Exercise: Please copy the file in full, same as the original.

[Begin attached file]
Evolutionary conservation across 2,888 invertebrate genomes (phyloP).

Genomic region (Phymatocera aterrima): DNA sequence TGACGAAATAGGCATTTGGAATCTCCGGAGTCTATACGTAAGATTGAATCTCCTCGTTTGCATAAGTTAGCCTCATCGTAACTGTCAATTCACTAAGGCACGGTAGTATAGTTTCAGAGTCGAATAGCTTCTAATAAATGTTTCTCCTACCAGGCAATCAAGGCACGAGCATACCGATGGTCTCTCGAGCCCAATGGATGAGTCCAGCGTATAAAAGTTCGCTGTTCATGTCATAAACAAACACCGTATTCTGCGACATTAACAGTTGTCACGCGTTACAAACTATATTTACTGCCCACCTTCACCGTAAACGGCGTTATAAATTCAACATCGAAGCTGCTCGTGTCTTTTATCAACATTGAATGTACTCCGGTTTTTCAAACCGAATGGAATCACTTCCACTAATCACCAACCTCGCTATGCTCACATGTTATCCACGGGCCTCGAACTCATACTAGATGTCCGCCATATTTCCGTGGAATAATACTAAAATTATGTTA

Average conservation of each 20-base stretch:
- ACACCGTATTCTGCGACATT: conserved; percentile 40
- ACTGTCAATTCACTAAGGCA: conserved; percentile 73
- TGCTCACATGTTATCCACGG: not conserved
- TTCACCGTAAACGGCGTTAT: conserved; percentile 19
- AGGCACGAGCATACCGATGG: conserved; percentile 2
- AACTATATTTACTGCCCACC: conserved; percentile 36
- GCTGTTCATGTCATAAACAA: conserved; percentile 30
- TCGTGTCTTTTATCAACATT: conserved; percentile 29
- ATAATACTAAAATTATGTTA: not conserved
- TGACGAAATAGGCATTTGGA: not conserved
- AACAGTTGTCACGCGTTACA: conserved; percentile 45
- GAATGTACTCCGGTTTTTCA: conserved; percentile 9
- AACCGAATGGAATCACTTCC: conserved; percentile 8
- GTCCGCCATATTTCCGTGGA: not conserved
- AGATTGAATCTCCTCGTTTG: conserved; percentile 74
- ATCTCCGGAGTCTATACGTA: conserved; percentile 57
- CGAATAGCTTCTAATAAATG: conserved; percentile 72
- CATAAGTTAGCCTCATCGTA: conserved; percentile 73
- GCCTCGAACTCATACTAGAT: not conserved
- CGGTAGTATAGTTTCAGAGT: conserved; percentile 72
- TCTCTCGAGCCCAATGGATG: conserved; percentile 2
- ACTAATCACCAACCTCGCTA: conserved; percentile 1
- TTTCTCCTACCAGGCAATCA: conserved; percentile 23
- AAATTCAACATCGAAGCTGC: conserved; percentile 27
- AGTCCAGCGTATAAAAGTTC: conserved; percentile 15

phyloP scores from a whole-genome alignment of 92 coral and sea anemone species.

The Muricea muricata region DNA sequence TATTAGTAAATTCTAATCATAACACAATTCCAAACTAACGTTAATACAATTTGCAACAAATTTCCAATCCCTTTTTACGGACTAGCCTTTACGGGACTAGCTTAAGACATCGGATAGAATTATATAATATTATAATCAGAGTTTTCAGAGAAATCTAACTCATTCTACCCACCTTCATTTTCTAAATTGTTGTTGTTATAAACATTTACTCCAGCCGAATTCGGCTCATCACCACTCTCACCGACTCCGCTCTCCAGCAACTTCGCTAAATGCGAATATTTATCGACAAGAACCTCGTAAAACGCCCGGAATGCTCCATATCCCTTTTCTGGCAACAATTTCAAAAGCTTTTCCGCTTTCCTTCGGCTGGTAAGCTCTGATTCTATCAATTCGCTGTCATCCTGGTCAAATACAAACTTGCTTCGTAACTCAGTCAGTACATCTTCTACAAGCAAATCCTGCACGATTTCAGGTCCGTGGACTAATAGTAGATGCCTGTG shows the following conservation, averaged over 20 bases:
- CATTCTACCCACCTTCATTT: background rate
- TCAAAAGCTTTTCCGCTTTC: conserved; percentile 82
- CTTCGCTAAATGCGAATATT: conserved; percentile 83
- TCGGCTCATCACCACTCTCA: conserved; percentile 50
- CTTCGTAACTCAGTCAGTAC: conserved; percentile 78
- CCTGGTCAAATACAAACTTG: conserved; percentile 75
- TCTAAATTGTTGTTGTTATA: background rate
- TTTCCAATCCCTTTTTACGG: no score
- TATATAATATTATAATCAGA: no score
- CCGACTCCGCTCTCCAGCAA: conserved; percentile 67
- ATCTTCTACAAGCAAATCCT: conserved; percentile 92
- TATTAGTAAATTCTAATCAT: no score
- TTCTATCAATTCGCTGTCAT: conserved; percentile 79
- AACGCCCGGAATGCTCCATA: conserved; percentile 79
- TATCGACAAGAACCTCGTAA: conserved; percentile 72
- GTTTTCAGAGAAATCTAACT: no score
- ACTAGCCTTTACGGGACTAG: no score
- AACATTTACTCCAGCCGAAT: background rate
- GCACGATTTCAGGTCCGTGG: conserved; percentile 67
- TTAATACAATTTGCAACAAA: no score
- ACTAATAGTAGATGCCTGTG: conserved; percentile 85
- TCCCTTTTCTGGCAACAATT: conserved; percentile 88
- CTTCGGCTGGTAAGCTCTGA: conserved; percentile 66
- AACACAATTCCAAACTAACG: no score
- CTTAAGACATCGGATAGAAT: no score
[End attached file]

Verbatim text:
Evolutionary conservation across 2,888 invertebrate genomes (phyloP).

Genomic region (Phymatocera aterrima): DNA sequence TGACGAAATAGGCATTTGGAATCTCCGGAGTCTATACGTAAGATTGAATCTCCTCGTTTGCATAAGTTAGCCTCATCGTAACTGTCAATTCACTAAGGCACGGTAGTATAGTTTCAGAGTCGAATAGCTTCTAATAAATGTTTCTCCTACCAGGCAATCAAGGCACGAGCATACCGATGGTCTCTCGAGCCCAATGGATGAGTCCAGCGTATAAAAGTTCGCTGTTCATGTCATAAACAAACACCGTATTCTGCGACATTAACAGTTGTCACGCGTTACAAACTATATTTACTGCCCACCTTCACCGTAAACGGCGTTATAAATTCAACATCGAAGCTGCTCGTGTCTTTTATCAACATTGAATGTACTCCGGTTTTTCAAACCGAATGGAATCACTTCCACTAATCACCAACCTCGCTATGCTCACATGTTATCCACGGGCCTCGAACTCATACTAGATGTCCGCCATATTTCCGTGGAATAATACTAAAATTATGTTA

Average conservation of each 20-base stretch:
- ACACCGTATTCTGCGACATT: conserved; percentile 40
- ACTGTCAATTCACTAAGGCA: conserved; percentile 73
- TGCTCACATGTTATCCACGG: not conserved
- TTCACCGTAAACGGCGTTAT: conserved; percentile 19
- AGGCACGAGCATACCGATGG: conserved; percentile 2
- AACTATATTTACTGCCCACC: conserved; percentile 36
- GCTGTTCATGTCATAAACAA: conserved; percentile 30
- TCGTGTCTTTTATCAACATT: conserved; percentile 29
- ATAATACTAAAATTATGTTA: not conserved
- TGACGAAATAGGCATTTGGA: not conserved
- AACAGTTGTCACGCGTTACA: conserved; percentile 45
- GAATGTACTCCGGTTTTTCA: conserved; percentile 9
- AACCGAATGGAATCACTTCC: conserved; percentile 8
- GTCCGCCATATTTCCGTGGA: not conserved
- AGATTGAATCTCCTCGTTTG: conserved; percentile 74
- ATCTCCGGAGTCTATACGTA: conserved; percentile 57
- CGAATAGCTTCTAATAAATG: conserved; percentile 72
- CATAAGTTAGCCTCATCGTA: conserved; percentile 73
- GCCTCGAACTCATACTAGAT: not conserved
- CGGTAGTATAGTTTCAGAGT: conserved; percentile 72
- TCTCTCGAGCCCAATGGATG: conserved; percentile 2
- ACTAATCACCAACCTCGCTA: conserved; percentile 1
- TTTCTCCTACCAGGCAATCA: conserved; percentile 23
- AAATTCAACATCGAAGCTGC: conserved; percentile 27
- AGTCCAGCGTATAAAAGTTC: conserved; percentile 15

phyloP scores from a whole-genome alignment of 92 coral and sea anemone species.

The Muricea muricata region DNA sequence TATTAGTAAATTCTAATCATAACACAATTCCAAACTAACGTTAATACAATTTGCAACAAATTTCCAATCCCTTTTTACGGACTAGCCTTTACGGGACTAGCTTAAGACATCGGATAGAATTATATAATATTATAATCAGAGTTTTCAGAGAAATCTAACTCATTCTACCCACCTTCATTTTCTAAATTGTTGTTGTTATAAACATTTACTCCAGCCGAATTCGGCTCATCACCACTCTCACCGACTCCGCTCTCCAGCAACTTCGCTAAATGCGAATATTTATCGACAAGAACCTCGTAAAACGCCCGGAATGCTCCATATCCCTTTTCTGGCAACAATTTCAAAAGCTTTTCCGCTTTCCTTCGGCTGGTAAGCTCTGATTCTATCAATTCGCTGTCATCCTGGTCAAATACAAACTTGCTTCGTAACTCAGTCAGTACATCTTCTACAAGCAAATCCTGCACGATTTCAGGTCCGTGGACTAATAGTAGATGCCTGTG shows the following conservation, averaged over 20 bases:
- CATTCTACCCACCTTCATTT: background rate
- TCAAAAGCTTTTCCGCTTTC: conserved; percentile 82
- CTTCGCTAAATGCGAATATT: conserved; percentile 83
- TCGGCTCATCACCACTCTCA: conserved; percentile 50
- CTTCGTAACTCAGTCAGTAC: conserved; percentile 78
- CCTGGTCAAATACAAACTTG: conserved; percentile 75
- TCTAAATTGTTGTTGTTATA: background rate
- TTTCCAATCCCTTTTTACGG: no score
- TATATAATATTATAATCAGA: no score
- CCGACTCCGCTCTCCAGCAA: conserved; percentile 67
- ATCTTCTACAAGCAAATCCT: conserved; percentile 92
- TATTAGTAAATTCTAATCAT: no score
- TTCTATCAATTCGCTGTCAT: conserved; percentile 79
- AACGCCCGGAATGCTCCATA: conserved; percentile 79
- TATCGACAAGAACCTCGTAA: conserved; percentile 72
- GTTTTCAGAGAAATCTAACT: no score
- ACTAGCCTTTACGGGACTAG: no score
- AACATTTACTCCAGCCGAAT: background rate
- GCACGATTTCAGGTCCGTGG: conserved; percentile 67
- TTAATACAATTTGCAACAAA: no score
- ACTAATAGTAGATGCCTGTG: conserved; percentile 85
- TCCCTTTTCTGGCAACAATT: conserved; percentile 88
- CTTCGGCTGGTAAGCTCTGA: conserved; percentile 66
- AACACAATTCCAAACTAACG: no score
- CTTAAGACATCGGATAGAAT: no score